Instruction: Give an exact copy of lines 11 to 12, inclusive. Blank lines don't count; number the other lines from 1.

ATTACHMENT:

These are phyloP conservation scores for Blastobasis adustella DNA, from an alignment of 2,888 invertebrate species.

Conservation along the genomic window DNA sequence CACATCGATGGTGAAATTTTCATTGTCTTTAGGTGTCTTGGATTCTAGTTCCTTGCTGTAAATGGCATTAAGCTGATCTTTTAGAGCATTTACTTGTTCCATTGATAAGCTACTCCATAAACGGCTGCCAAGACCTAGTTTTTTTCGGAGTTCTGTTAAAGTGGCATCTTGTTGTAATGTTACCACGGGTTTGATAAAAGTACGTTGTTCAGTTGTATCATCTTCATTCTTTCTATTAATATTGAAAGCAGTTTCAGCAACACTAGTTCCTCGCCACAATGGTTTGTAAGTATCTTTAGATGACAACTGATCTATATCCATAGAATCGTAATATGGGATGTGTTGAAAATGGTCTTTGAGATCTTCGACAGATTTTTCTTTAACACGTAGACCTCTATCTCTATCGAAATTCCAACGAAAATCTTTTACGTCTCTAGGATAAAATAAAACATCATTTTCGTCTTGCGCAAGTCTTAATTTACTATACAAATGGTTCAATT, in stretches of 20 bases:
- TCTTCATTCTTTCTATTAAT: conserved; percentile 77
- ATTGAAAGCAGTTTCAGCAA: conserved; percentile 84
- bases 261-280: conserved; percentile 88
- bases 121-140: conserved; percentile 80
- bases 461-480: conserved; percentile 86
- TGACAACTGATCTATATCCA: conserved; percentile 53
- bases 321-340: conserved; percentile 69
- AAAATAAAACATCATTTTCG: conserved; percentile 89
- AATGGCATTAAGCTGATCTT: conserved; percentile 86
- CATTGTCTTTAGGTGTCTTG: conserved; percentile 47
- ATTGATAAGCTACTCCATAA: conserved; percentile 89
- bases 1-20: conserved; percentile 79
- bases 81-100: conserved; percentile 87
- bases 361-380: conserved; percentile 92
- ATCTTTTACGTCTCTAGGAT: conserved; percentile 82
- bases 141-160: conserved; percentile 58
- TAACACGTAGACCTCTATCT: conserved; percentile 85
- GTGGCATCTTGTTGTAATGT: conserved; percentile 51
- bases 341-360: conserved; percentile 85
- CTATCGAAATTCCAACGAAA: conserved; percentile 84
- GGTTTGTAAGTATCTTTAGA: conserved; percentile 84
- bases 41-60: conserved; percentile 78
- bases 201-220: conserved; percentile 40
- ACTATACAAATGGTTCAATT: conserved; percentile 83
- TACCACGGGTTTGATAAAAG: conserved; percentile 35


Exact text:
- AATGGCATTAAGCTGATCTT: conserved; percentile 86
- CATTGTCTTTAGGTGTCTTG: conserved; percentile 47